Data processing effects on the interpretation of microarray gene expression experiments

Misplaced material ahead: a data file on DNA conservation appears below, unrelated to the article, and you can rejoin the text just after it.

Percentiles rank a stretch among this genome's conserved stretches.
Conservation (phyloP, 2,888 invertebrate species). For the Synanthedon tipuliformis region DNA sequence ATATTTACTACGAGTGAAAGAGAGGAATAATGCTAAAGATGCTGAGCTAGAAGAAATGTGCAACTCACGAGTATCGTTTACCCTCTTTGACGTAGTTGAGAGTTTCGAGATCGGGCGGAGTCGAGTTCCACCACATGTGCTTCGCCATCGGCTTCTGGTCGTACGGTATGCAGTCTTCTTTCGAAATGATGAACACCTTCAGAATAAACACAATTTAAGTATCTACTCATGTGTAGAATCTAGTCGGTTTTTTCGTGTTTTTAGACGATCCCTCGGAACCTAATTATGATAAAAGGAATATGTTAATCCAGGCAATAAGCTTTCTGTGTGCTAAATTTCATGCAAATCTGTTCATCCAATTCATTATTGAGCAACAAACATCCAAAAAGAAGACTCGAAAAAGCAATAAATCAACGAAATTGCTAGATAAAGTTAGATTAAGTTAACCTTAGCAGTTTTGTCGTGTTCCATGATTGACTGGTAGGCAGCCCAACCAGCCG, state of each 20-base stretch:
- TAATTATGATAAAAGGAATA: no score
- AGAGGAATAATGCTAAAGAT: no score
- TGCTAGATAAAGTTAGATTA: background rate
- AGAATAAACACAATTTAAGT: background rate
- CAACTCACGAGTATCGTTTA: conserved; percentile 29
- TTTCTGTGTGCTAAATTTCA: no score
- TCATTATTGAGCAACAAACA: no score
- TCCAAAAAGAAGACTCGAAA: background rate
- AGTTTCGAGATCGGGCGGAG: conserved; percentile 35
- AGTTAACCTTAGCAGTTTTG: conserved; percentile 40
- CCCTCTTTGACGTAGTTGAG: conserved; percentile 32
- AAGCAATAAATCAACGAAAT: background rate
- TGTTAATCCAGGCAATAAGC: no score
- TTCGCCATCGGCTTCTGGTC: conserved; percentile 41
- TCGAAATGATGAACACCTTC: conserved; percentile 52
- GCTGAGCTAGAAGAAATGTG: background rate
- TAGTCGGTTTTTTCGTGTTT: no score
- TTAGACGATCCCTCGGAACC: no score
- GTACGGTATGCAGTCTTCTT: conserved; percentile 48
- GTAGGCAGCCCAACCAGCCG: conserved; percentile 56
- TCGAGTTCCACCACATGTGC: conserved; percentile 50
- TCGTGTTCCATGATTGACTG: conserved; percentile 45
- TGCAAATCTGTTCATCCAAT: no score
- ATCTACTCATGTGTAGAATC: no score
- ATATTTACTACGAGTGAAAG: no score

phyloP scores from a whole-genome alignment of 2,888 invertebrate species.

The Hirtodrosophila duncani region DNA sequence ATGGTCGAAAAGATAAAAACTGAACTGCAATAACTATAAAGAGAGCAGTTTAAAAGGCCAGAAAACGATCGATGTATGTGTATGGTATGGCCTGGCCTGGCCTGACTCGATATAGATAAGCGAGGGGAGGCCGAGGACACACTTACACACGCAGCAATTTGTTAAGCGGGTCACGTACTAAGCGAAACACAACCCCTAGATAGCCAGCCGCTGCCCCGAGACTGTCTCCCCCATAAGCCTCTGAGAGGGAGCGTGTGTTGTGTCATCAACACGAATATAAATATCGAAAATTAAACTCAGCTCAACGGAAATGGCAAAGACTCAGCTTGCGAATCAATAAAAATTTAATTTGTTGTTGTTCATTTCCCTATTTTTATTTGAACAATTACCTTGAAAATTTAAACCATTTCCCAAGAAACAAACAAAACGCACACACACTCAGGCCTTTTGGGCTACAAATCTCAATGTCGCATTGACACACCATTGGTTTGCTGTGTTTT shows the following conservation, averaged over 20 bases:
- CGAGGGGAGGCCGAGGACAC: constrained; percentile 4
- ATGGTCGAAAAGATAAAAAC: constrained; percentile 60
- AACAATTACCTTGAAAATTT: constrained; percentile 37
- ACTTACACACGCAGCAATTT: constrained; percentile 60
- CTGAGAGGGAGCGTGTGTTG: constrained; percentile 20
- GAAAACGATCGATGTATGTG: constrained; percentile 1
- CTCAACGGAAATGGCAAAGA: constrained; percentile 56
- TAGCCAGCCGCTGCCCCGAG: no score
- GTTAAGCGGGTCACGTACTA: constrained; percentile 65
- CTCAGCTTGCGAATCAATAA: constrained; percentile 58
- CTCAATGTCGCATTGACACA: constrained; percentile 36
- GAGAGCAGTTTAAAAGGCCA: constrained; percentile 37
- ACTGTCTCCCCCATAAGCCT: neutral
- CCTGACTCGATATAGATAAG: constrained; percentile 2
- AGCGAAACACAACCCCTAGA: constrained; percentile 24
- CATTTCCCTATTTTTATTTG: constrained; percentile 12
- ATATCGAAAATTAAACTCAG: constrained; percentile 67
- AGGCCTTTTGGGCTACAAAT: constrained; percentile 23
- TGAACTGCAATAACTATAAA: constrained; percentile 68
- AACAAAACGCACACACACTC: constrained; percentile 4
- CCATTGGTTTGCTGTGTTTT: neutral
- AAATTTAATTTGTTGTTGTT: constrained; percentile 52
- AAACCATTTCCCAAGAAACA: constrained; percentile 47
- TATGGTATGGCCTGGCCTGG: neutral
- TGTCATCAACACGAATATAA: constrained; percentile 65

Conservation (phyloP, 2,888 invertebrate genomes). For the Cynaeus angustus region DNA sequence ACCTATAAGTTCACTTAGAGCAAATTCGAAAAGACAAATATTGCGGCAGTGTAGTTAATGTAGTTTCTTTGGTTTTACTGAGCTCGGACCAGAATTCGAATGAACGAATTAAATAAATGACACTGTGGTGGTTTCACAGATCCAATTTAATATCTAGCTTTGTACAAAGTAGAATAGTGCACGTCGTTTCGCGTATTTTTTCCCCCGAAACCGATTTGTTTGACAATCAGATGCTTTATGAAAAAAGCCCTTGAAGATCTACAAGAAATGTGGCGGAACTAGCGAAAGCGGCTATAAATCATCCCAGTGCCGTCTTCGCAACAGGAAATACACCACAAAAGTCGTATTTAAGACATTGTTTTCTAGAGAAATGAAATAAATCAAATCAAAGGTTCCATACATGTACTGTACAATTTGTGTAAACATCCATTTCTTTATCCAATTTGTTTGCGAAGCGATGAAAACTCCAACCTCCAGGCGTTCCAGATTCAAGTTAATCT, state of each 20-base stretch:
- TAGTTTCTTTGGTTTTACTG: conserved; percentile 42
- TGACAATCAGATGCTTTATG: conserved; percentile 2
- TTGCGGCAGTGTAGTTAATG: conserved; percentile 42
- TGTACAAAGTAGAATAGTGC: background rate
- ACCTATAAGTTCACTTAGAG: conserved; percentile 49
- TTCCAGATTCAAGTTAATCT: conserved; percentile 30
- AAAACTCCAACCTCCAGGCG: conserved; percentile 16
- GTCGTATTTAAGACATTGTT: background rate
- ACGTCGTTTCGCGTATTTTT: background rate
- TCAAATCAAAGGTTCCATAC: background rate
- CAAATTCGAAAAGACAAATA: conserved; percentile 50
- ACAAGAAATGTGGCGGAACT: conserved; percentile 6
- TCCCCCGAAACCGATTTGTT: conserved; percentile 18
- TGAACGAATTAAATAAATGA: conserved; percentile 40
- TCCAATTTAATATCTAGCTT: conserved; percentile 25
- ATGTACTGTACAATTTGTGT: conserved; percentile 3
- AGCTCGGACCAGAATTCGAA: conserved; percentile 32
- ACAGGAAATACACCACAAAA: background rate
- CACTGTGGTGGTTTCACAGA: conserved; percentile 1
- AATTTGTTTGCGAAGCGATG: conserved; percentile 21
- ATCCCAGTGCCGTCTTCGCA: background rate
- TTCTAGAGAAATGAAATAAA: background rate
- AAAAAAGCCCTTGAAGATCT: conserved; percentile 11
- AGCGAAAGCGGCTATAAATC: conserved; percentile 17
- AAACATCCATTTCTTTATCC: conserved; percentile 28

Motivation: Microarray gene expression data is collected at an increasing pace and numerous methods and tools exist for analyzing this kind of data. The aim of this study is to evaluate the effect of the basic statistical processing steps of microarray data on the final outcome for gene expression analysis; these effects are most problematic for one-channel cDNA measurements, but also affect other types of microarrays, especially when dealing with grouped samples. It is crucial to determine an appropriate combination of individual processing steps for a given dataset in order to improve the validity and reliability of expression data analysis. Results: We analyzed a large gene expression data set obtained from a one-channel cDNA microarray experiment conducted on 83 human samples that have been classified into four Osteoarthritis related groups. We compared different normalization methods regarding the effect on the identification of differentially expressed genes. Furthermore, we compared different methods for combining spot p-values into gene p-values, and propose Stouffer's method for this purpose. We developed several quality and robustness measures which allow to estimate the amount of errors made in the statistical data preparation. Conclusion: The apparently straight forward steps of gene expression data analysis, i.e. normalization and identification of differentially expressed genes, can be accomplished by numerous different methods. We analyzed multiple combinations of a number of methods to demonstrate the possible effects and therefore the importance of the single decisions taken during data processing. An overview of these effects is essential for the biological interpretation of gene expression measurements. We give guidelines and tools for evaluating methods for normalization, spot combination and detection of differentially regulated genes.
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